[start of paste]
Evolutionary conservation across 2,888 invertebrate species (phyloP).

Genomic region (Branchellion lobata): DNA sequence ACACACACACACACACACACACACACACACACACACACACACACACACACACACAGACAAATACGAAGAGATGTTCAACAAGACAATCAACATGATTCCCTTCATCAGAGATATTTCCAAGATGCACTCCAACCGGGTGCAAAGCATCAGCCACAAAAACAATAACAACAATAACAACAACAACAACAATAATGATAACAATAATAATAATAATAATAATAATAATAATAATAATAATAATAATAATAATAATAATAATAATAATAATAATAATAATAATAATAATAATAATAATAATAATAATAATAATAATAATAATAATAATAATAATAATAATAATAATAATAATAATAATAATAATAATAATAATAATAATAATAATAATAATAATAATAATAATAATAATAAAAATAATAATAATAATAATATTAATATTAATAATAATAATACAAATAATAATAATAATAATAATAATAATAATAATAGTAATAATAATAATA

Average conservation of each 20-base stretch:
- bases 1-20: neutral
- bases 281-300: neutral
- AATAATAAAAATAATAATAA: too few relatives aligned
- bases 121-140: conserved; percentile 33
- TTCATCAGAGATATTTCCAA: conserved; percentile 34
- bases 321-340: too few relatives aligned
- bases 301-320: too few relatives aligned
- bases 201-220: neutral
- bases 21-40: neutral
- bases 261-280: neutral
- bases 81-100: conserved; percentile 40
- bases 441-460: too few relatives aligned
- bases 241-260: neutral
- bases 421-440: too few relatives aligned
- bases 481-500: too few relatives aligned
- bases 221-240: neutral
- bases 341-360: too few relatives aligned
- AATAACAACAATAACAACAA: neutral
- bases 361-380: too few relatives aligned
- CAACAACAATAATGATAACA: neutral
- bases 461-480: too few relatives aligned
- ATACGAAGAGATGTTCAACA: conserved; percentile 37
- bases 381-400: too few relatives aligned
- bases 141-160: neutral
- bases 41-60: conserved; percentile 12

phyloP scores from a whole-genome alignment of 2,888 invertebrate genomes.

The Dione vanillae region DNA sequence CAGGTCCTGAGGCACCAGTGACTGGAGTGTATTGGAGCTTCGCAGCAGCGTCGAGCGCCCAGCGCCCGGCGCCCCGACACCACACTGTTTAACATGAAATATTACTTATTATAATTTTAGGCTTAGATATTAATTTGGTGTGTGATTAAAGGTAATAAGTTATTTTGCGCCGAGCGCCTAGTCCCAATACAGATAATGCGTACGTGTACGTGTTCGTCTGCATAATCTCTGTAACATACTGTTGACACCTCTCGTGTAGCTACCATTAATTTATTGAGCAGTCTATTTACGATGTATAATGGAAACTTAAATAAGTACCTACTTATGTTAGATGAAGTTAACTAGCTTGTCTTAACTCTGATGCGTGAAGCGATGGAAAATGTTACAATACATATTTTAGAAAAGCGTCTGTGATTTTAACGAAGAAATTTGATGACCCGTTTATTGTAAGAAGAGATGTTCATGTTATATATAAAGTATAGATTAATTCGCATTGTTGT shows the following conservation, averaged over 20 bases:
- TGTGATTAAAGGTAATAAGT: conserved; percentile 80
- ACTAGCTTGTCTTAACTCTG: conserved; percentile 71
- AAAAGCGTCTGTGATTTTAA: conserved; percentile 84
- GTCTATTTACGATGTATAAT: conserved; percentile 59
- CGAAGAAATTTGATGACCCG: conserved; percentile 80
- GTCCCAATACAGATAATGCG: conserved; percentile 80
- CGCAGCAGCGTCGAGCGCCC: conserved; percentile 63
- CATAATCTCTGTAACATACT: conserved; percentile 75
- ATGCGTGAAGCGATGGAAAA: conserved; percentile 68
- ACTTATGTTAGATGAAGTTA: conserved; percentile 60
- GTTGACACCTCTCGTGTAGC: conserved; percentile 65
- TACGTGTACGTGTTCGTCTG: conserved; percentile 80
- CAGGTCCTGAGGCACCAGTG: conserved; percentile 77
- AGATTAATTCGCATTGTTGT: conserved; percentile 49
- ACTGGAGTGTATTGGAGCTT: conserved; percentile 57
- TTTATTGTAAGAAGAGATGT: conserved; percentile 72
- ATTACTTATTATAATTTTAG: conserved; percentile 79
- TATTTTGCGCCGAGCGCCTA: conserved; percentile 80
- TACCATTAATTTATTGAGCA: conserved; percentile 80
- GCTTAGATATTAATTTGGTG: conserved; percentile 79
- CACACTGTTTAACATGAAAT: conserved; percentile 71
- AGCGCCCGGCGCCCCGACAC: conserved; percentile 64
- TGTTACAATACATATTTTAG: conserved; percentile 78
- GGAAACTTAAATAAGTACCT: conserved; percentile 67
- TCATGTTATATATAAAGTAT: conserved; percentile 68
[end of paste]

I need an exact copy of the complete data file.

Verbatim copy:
Evolutionary conservation across 2,888 invertebrate species (phyloP).

Genomic region (Branchellion lobata): DNA sequence ACACACACACACACACACACACACACACACACACACACACACACACACACACACAGACAAATACGAAGAGATGTTCAACAAGACAATCAACATGATTCCCTTCATCAGAGATATTTCCAAGATGCACTCCAACCGGGTGCAAAGCATCAGCCACAAAAACAATAACAACAATAACAACAACAACAACAATAATGATAACAATAATAATAATAATAATAATAATAATAATAATAATAATAATAATAATAATAATAATAATAATAATAATAATAATAATAATAATAATAATAATAATAATAATAATAATAATAATAATAATAATAATAATAATAATAATAATAATAATAATAATAATAATAATAATAATAATAATAATAATAATAATAATAATAATAATAATAATAATAAAAATAATAATAATAATAATATTAATATTAATAATAATAATACAAATAATAATAATAATAATAATAATAATAATAATAGTAATAATAATAATA

Average conservation of each 20-base stretch:
- bases 1-20: neutral
- bases 281-300: neutral
- AATAATAAAAATAATAATAA: too few relatives aligned
- bases 121-140: conserved; percentile 33
- TTCATCAGAGATATTTCCAA: conserved; percentile 34
- bases 321-340: too few relatives aligned
- bases 301-320: too few relatives aligned
- bases 201-220: neutral
- bases 21-40: neutral
- bases 261-280: neutral
- bases 81-100: conserved; percentile 40
- bases 441-460: too few relatives aligned
- bases 241-260: neutral
- bases 421-440: too few relatives aligned
- bases 481-500: too few relatives aligned
- bases 221-240: neutral
- bases 341-360: too few relatives aligned
- AATAACAACAATAACAACAA: neutral
- bases 361-380: too few relatives aligned
- CAACAACAATAATGATAACA: neutral
- bases 461-480: too few relatives aligned
- ATACGAAGAGATGTTCAACA: conserved; percentile 37
- bases 381-400: too few relatives aligned
- bases 141-160: neutral
- bases 41-60: conserved; percentile 12

phyloP scores from a whole-genome alignment of 2,888 invertebrate genomes.

The Dione vanillae region DNA sequence CAGGTCCTGAGGCACCAGTGACTGGAGTGTATTGGAGCTTCGCAGCAGCGTCGAGCGCCCAGCGCCCGGCGCCCCGACACCACACTGTTTAACATGAAATATTACTTATTATAATTTTAGGCTTAGATATTAATTTGGTGTGTGATTAAAGGTAATAAGTTATTTTGCGCCGAGCGCCTAGTCCCAATACAGATAATGCGTACGTGTACGTGTTCGTCTGCATAATCTCTGTAACATACTGTTGACACCTCTCGTGTAGCTACCATTAATTTATTGAGCAGTCTATTTACGATGTATAATGGAAACTTAAATAAGTACCTACTTATGTTAGATGAAGTTAACTAGCTTGTCTTAACTCTGATGCGTGAAGCGATGGAAAATGTTACAATACATATTTTAGAAAAGCGTCTGTGATTTTAACGAAGAAATTTGATGACCCGTTTATTGTAAGAAGAGATGTTCATGTTATATATAAAGTATAGATTAATTCGCATTGTTGT shows the following conservation, averaged over 20 bases:
- TGTGATTAAAGGTAATAAGT: conserved; percentile 80
- ACTAGCTTGTCTTAACTCTG: conserved; percentile 71
- AAAAGCGTCTGTGATTTTAA: conserved; percentile 84
- GTCTATTTACGATGTATAAT: conserved; percentile 59
- CGAAGAAATTTGATGACCCG: conserved; percentile 80
- GTCCCAATACAGATAATGCG: conserved; percentile 80
- CGCAGCAGCGTCGAGCGCCC: conserved; percentile 63
- CATAATCTCTGTAACATACT: conserved; percentile 75
- ATGCGTGAAGCGATGGAAAA: conserved; percentile 68
- ACTTATGTTAGATGAAGTTA: conserved; percentile 60
- GTTGACACCTCTCGTGTAGC: conserved; percentile 65
- TACGTGTACGTGTTCGTCTG: conserved; percentile 80
- CAGGTCCTGAGGCACCAGTG: conserved; percentile 77
- AGATTAATTCGCATTGTTGT: conserved; percentile 49
- ACTGGAGTGTATTGGAGCTT: conserved; percentile 57
- TTTATTGTAAGAAGAGATGT: conserved; percentile 72
- ATTACTTATTATAATTTTAG: conserved; percentile 79
- TATTTTGCGCCGAGCGCCTA: conserved; percentile 80
- TACCATTAATTTATTGAGCA: conserved; percentile 80
- GCTTAGATATTAATTTGGTG: conserved; percentile 79
- CACACTGTTTAACATGAAAT: conserved; percentile 71
- AGCGCCCGGCGCCCCGACAC: conserved; percentile 64
- TGTTACAATACATATTTTAG: conserved; percentile 78
- GGAAACTTAAATAAGTACCT: conserved; percentile 67
- TCATGTTATATATAAAGTAT: conserved; percentile 68